This is possible thanks to the potential of capable people who want to work--to start or rejuvenate small farms, create innovative food-based businesses, and connect to existing viable markets while also developing new ones.

Capitalizing on the current local food movement, Seeds of Change will help low-income Americans become fully engaged participants in the momentum of these increasingly popular initiatives -- both as qualified providers of high quality food and knowledgeable consumers of it.

Click to continue to their web site...

Want to Grow Elderberries?

Free presentation by elderberry expert and a field tour of a new planting... Elderberries Two events
RSVP before April 9, 2015
Click here for all the details!

Grayson LandCare Stewardship Competition for 2015

Land Stewardship Competition

Sponsored by Grayson LandCare

Saturday April 11, 2015,
8:00 am -1:00 pm

Public invited to visit the displays between
11:00 am and 12:30 pm and
attend the awards ceremony at 12:45 pm.

1908 Courthouse, Independence, Virginia

Competition open to all students in Grayson County in 8th-12 grades. Similar to a science fair in format, the competition encourages local students to explore real economic, environmental, and social problems facing Grayson County and suggest innovative solutions that can really work.

The competition is now in its 8th year. Last year’s competition was a great success with 18 projects and nearly 30 students participating. Students from Grayson County High and Galax High took part, and we are expecting a good turnout of students again this year. First prize $1000, Second prize $500, Third prize $250, and Five $50 commendation awards.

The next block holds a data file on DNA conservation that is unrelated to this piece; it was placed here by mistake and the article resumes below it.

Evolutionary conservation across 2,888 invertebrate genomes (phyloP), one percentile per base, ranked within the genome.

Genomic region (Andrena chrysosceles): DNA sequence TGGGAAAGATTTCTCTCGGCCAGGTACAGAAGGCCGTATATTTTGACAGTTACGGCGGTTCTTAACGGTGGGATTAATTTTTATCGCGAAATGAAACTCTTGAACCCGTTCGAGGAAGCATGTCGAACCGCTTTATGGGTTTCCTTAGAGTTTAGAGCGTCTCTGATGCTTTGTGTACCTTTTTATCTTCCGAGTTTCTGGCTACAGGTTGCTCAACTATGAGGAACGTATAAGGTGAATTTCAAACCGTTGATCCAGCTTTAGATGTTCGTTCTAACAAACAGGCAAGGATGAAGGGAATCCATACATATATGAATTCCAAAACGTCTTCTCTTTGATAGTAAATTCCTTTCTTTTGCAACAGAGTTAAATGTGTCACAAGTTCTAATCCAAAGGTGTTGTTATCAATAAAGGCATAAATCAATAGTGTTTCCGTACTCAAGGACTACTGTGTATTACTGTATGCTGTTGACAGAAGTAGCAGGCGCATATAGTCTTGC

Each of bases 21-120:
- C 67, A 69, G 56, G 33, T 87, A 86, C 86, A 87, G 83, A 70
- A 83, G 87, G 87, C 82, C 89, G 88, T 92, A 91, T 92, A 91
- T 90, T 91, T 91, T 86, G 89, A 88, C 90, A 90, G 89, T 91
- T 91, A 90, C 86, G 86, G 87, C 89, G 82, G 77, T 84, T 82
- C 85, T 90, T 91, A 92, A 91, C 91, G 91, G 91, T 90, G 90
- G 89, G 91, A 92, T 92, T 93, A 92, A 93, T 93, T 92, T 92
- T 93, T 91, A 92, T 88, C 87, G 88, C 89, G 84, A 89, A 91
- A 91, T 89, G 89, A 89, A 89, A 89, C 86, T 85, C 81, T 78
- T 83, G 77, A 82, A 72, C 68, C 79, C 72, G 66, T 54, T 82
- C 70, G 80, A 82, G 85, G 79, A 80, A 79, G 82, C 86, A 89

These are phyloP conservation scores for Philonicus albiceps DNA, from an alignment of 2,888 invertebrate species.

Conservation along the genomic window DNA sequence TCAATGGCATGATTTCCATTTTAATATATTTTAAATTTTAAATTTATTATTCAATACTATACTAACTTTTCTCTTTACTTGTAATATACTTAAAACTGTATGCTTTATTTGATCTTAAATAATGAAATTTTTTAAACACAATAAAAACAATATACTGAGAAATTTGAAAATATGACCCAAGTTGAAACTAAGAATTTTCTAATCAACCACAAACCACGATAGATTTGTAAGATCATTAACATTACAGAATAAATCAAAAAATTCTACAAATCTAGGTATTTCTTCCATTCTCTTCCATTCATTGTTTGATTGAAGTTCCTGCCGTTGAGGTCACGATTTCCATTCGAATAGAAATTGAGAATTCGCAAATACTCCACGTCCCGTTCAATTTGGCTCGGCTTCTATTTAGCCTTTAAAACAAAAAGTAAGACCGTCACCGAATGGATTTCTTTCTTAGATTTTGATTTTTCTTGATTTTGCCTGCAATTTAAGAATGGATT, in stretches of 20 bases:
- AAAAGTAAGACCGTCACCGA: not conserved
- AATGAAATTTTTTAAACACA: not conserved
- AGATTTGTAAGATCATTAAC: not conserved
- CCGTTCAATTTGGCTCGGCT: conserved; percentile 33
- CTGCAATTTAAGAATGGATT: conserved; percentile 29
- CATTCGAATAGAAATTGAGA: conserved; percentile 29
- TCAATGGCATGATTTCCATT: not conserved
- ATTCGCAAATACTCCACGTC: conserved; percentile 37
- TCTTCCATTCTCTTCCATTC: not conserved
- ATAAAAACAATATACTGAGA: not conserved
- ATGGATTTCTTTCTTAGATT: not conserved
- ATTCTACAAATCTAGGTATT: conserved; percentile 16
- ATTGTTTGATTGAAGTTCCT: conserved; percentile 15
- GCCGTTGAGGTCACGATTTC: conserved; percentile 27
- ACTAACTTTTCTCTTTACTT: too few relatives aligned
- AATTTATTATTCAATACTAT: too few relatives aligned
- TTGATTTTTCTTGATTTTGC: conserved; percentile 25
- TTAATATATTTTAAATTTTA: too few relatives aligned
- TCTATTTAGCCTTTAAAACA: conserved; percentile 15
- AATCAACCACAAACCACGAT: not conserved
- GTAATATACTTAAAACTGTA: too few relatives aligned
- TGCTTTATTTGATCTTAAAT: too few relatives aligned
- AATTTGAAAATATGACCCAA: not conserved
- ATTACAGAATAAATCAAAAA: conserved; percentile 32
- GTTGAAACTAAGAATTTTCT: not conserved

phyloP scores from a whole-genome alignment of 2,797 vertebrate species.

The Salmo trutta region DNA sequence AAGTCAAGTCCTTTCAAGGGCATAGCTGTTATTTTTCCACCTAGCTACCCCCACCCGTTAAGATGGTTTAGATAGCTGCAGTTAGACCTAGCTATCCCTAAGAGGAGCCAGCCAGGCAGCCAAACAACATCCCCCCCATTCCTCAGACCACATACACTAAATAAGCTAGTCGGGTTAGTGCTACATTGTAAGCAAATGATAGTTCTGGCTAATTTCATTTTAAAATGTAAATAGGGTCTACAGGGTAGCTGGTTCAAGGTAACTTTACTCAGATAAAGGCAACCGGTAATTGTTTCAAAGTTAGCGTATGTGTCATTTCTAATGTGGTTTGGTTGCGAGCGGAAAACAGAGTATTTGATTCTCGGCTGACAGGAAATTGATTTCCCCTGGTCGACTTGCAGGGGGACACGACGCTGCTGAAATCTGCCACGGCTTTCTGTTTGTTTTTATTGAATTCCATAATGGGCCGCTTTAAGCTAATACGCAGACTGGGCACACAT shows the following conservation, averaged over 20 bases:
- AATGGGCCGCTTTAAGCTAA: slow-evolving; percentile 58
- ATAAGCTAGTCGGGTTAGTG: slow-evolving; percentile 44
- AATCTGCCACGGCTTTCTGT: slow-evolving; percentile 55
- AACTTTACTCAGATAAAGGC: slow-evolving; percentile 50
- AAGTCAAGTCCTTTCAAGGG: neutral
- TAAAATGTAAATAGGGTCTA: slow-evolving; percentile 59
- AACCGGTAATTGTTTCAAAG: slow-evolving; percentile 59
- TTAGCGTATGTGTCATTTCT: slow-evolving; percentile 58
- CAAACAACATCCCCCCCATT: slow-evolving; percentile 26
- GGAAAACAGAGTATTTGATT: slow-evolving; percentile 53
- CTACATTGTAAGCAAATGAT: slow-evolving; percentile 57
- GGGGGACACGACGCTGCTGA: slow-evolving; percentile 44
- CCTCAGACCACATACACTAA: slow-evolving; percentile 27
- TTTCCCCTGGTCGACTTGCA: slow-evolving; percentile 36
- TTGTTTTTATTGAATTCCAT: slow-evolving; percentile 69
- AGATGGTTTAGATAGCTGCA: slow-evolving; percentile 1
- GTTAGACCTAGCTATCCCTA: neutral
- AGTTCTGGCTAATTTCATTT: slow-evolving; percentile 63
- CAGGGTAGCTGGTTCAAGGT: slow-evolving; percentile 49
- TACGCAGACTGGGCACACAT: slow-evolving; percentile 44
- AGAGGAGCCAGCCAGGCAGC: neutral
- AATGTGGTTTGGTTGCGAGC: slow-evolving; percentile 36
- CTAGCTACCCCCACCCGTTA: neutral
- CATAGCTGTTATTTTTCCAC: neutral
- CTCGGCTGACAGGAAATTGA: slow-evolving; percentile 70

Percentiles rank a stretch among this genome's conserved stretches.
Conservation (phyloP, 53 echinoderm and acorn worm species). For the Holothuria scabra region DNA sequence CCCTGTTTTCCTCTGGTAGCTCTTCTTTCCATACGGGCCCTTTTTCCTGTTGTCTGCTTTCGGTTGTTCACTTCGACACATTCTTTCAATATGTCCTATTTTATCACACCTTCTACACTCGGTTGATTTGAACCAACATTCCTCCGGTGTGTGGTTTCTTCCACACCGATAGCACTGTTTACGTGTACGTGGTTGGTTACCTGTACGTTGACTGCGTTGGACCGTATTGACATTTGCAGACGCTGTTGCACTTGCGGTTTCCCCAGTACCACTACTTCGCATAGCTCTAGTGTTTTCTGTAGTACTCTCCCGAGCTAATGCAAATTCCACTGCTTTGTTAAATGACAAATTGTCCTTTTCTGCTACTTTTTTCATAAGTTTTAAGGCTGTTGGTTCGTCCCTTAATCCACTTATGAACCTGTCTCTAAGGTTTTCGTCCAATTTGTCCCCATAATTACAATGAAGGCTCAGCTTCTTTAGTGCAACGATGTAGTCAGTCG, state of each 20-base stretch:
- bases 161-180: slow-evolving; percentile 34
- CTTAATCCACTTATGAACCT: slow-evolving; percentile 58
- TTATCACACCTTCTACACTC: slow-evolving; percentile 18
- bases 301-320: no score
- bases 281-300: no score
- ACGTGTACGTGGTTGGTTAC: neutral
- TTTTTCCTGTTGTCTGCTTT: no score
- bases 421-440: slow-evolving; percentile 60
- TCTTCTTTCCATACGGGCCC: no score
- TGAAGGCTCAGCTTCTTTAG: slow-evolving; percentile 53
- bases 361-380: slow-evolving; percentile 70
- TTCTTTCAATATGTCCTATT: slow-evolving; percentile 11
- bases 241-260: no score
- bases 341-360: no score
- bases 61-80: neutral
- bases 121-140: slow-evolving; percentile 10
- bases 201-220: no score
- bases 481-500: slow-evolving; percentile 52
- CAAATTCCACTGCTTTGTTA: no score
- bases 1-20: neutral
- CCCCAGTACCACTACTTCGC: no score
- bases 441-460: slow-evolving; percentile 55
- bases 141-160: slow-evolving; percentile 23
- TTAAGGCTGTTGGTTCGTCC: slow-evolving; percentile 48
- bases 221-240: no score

At our January 2014 meeting, Katie Trozzo, a graduate student at Virginia Tech, gave a fascinating presentation on Non-Timber Forest Products.

Download the power point presentation (download here) that accompanied her lecture. If you are interested in finding out more about what she is doing or finding out if your property has the potential to grow or harvest non-timber forest products, please fill out and e-mail back her survey (download here).

Austrailian LandCare Coordinator
Visits Grayson County

Geoff Rollinson - Austrailian LandCare Coordinator

On Saturday, December 7th, Geoff Rollinson came to Independence for the Winter Market and the Christmas Parade.